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The truth is, not everyone has sun-kissed skin 365 days a year. For most, it’s all about faking it with makeup. If you aren’t blessed with a naturally bronzed complexion no matter the season, you can use bronzer to create a faux glow. A little bit of bronzer can help instantly transform your skin by adding a hint of warmth. Of course, this little face makeup trick isn’t completely foolproof. If you apply too much bronzing face powder, or the wrong shade, you risk ending up looking seriously orange. No thanks! Thankfully, if you stick to a few simple guidelines, you can create a makeup look with a golden glow that looks believable (and not at all orange). Follow the below bronzer rules to bronze your skin without looking orange.
If you tend to end up with an orange tint when you use bronzer, it could be because you’re using one that is too warm-toned for your skin. Be particular about the shade of bronzer you choose, especially if you have fair skin with pink undertones. Look for bronzers with a hint of beige in them, which can help keep your complexion from looking too warm. Try the L’Oréal Paris True Match™ Lumi Bronze It Bronzer, which is available in three shades.
Is your bronzer too dark? The goal of using bronzer is to create a sun-kissed glow that helps add warmth to your face. While the obvious assumption might be that the darker your bronzer is the more tanned you’ll look, this isn’t actually the case. (If a serious tan is your goal, stick with self-tanner.) Creating warmth requires a shade that’s only 1-2 shades darker than your skin tone. If you go deeper than that, your face could end up looking like it doesn’t match your body.
To achieve the kissed-by-the-sun look you’re going for, stick with applying bronzer to just the high points of your face. These are the places that would naturally be warmed by the sun: your forehead, cheekbones, and jawline. Dusting bronzer over your entire face can end up making your skin look dirty and muddy instead of glow-y and bronze. The easiest way to apply bronzer in only the right spots is to follow the “3” rule. Use a brush to apply bronzer in the shape of a 3, going from your temple to your cheekbone and finishing with your jawline. Repeat on the opposite side, creating a backwards 3 shape and blend out. Remembering this simple technique can make all the difference when it comes to application.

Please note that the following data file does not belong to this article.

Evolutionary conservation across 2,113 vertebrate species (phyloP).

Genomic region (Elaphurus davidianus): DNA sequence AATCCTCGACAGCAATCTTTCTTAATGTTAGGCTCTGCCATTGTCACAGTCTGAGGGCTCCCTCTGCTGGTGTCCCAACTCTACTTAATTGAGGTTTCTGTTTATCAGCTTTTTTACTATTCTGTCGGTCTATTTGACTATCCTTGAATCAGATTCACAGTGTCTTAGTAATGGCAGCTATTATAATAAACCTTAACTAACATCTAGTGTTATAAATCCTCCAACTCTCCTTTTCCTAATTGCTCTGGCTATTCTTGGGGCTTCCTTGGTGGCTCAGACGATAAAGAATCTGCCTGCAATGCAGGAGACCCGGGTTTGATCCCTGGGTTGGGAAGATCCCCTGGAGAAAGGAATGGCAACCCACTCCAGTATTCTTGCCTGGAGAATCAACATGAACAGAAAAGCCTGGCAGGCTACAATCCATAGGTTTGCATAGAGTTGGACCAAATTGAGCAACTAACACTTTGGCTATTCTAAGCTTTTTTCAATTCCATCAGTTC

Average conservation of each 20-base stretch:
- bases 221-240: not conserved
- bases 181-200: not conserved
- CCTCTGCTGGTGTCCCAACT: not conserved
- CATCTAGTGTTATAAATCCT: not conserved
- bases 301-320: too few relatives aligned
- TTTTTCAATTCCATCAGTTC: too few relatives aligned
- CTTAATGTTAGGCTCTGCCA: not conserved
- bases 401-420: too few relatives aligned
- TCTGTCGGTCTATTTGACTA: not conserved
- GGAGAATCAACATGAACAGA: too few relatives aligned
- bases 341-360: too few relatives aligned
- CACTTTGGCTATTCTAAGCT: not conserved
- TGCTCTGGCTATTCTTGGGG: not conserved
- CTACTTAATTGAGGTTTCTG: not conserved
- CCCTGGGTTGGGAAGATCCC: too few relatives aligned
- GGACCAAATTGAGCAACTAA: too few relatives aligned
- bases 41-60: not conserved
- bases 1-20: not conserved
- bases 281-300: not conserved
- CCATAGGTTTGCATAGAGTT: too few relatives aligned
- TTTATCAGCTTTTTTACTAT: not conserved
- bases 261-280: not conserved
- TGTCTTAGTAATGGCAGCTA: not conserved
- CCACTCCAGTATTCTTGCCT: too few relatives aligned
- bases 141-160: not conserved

When you’re working towards creating a sunny-looking glow, a bronzer packed with shimmer might seem like the right choice—but reconsider that for a minute. Too much sparkle can make skin look slick and greasy, along with instantly telling everyone your touch of a tan is totally fake. A matte bronzer, or one with a subtle shimmer (like the one we recommended earlier), will be your best bet for creating realistic-looking radiance.
Just like bronzer shouldn’t be used all over your face, it also shouldn’t double as your contour product, either. The point of contouring is to help create shadows on your face, which requires a cool-toned powder or cream with a grayish tint. Since the coloring of your bronzer is completely different from a good contour product’s hue, using it in this way may leave you looking neither bronzed nor contoured. Bronzer should be used to subtly complement your face, not change it. If you use bronzer to contour, your makeup may end up looking too heavy.
With only bronzer on your cheeks, the rest of your face could fall flat. Use a warm blush to add definition and a youthful rosy glow. Finish the look with a golden illuminator above your cheekbones, which can help create the effect of skin shining when hit by the sunlight. Try the L’Oréal Paris True Match™ Lumi Shimmerista Highlighting Powder in Sunlight for a warm highlight.
Once you’ve mastered using bronzer, contouring should be next on your list. Here’s How to Contour Like a Pro Makeup Artist.